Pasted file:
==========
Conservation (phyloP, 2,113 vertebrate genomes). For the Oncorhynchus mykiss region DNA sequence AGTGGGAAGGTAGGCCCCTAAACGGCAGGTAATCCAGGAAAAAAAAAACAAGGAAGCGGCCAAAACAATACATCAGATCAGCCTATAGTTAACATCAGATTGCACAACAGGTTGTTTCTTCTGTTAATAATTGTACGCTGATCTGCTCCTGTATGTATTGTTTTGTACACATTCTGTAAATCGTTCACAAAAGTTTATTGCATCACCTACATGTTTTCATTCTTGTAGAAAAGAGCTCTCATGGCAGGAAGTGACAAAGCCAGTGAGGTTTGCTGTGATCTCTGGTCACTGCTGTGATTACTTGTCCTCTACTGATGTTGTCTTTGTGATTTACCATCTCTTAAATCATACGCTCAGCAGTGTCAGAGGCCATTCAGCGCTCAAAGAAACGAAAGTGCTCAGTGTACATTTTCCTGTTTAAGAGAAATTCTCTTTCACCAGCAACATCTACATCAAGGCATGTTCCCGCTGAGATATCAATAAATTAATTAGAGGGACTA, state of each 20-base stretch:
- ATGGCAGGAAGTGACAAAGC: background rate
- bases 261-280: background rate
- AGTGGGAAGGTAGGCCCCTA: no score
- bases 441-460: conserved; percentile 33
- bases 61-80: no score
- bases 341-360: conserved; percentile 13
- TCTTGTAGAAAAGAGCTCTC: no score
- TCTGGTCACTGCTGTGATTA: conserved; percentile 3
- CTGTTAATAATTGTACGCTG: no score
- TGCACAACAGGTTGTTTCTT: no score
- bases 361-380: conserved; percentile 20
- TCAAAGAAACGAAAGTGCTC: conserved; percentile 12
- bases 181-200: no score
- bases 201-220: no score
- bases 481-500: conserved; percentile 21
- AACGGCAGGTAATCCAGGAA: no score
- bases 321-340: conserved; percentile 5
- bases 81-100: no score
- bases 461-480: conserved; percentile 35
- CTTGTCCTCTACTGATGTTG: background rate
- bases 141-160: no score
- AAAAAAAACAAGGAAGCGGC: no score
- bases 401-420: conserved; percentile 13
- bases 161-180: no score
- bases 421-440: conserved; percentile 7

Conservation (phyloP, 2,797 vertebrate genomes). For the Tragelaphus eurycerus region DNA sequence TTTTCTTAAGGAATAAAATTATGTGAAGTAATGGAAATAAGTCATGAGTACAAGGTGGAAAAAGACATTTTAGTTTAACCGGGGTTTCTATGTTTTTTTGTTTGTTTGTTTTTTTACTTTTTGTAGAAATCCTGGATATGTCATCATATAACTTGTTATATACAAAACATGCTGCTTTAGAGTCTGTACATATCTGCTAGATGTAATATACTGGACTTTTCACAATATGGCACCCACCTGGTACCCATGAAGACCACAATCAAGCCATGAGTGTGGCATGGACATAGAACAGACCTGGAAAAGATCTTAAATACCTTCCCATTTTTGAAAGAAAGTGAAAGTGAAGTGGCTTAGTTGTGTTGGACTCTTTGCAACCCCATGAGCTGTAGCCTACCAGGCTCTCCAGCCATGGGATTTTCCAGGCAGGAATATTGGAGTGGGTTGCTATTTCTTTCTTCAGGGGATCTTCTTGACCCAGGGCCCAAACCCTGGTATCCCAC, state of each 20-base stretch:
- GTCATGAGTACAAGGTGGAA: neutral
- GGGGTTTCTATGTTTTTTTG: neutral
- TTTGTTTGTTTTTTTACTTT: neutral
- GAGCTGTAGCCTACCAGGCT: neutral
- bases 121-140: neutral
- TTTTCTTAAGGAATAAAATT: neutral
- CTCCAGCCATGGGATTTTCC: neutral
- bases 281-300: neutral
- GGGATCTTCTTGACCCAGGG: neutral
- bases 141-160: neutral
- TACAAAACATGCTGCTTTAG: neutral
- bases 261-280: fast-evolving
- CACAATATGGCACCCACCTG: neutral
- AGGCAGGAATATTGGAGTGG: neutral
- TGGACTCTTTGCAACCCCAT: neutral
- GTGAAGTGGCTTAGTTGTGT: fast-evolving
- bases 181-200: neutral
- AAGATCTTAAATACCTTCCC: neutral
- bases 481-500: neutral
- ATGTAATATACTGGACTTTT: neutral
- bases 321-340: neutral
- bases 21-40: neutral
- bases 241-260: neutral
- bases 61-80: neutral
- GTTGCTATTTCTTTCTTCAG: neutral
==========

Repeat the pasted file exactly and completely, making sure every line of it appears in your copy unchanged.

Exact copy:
Conservation (phyloP, 2,113 vertebrate genomes). For the Oncorhynchus mykiss region DNA sequence AGTGGGAAGGTAGGCCCCTAAACGGCAGGTAATCCAGGAAAAAAAAAACAAGGAAGCGGCCAAAACAATACATCAGATCAGCCTATAGTTAACATCAGATTGCACAACAGGTTGTTTCTTCTGTTAATAATTGTACGCTGATCTGCTCCTGTATGTATTGTTTTGTACACATTCTGTAAATCGTTCACAAAAGTTTATTGCATCACCTACATGTTTTCATTCTTGTAGAAAAGAGCTCTCATGGCAGGAAGTGACAAAGCCAGTGAGGTTTGCTGTGATCTCTGGTCACTGCTGTGATTACTTGTCCTCTACTGATGTTGTCTTTGTGATTTACCATCTCTTAAATCATACGCTCAGCAGTGTCAGAGGCCATTCAGCGCTCAAAGAAACGAAAGTGCTCAGTGTACATTTTCCTGTTTAAGAGAAATTCTCTTTCACCAGCAACATCTACATCAAGGCATGTTCCCGCTGAGATATCAATAAATTAATTAGAGGGACTA, state of each 20-base stretch:
- ATGGCAGGAAGTGACAAAGC: background rate
- bases 261-280: background rate
- AGTGGGAAGGTAGGCCCCTA: no score
- bases 441-460: conserved; percentile 33
- bases 61-80: no score
- bases 341-360: conserved; percentile 13
- TCTTGTAGAAAAGAGCTCTC: no score
- TCTGGTCACTGCTGTGATTA: conserved; percentile 3
- CTGTTAATAATTGTACGCTG: no score
- TGCACAACAGGTTGTTTCTT: no score
- bases 361-380: conserved; percentile 20
- TCAAAGAAACGAAAGTGCTC: conserved; percentile 12
- bases 181-200: no score
- bases 201-220: no score
- bases 481-500: conserved; percentile 21
- AACGGCAGGTAATCCAGGAA: no score
- bases 321-340: conserved; percentile 5
- bases 81-100: no score
- bases 461-480: conserved; percentile 35
- CTTGTCCTCTACTGATGTTG: background rate
- bases 141-160: no score
- AAAAAAAACAAGGAAGCGGC: no score
- bases 401-420: conserved; percentile 13
- bases 161-180: no score
- bases 421-440: conserved; percentile 7

Conservation (phyloP, 2,797 vertebrate genomes). For the Tragelaphus eurycerus region DNA sequence TTTTCTTAAGGAATAAAATTATGTGAAGTAATGGAAATAAGTCATGAGTACAAGGTGGAAAAAGACATTTTAGTTTAACCGGGGTTTCTATGTTTTTTTGTTTGTTTGTTTTTTTACTTTTTGTAGAAATCCTGGATATGTCATCATATAACTTGTTATATACAAAACATGCTGCTTTAGAGTCTGTACATATCTGCTAGATGTAATATACTGGACTTTTCACAATATGGCACCCACCTGGTACCCATGAAGACCACAATCAAGCCATGAGTGTGGCATGGACATAGAACAGACCTGGAAAAGATCTTAAATACCTTCCCATTTTTGAAAGAAAGTGAAAGTGAAGTGGCTTAGTTGTGTTGGACTCTTTGCAACCCCATGAGCTGTAGCCTACCAGGCTCTCCAGCCATGGGATTTTCCAGGCAGGAATATTGGAGTGGGTTGCTATTTCTTTCTTCAGGGGATCTTCTTGACCCAGGGCCCAAACCCTGGTATCCCAC, state of each 20-base stretch:
- GTCATGAGTACAAGGTGGAA: neutral
- GGGGTTTCTATGTTTTTTTG: neutral
- TTTGTTTGTTTTTTTACTTT: neutral
- GAGCTGTAGCCTACCAGGCT: neutral
- bases 121-140: neutral
- TTTTCTTAAGGAATAAAATT: neutral
- CTCCAGCCATGGGATTTTCC: neutral
- bases 281-300: neutral
- GGGATCTTCTTGACCCAGGG: neutral
- bases 141-160: neutral
- TACAAAACATGCTGCTTTAG: neutral
- bases 261-280: fast-evolving
- CACAATATGGCACCCACCTG: neutral
- AGGCAGGAATATTGGAGTGG: neutral
- TGGACTCTTTGCAACCCCAT: neutral
- GTGAAGTGGCTTAGTTGTGT: fast-evolving
- bases 181-200: neutral
- AAGATCTTAAATACCTTCCC: neutral
- bases 481-500: neutral
- ATGTAATATACTGGACTTTT: neutral
- bases 321-340: neutral
- bases 21-40: neutral
- bases 241-260: neutral
- bases 61-80: neutral
- GTTGCTATTTCTTTCTTCAG: neutral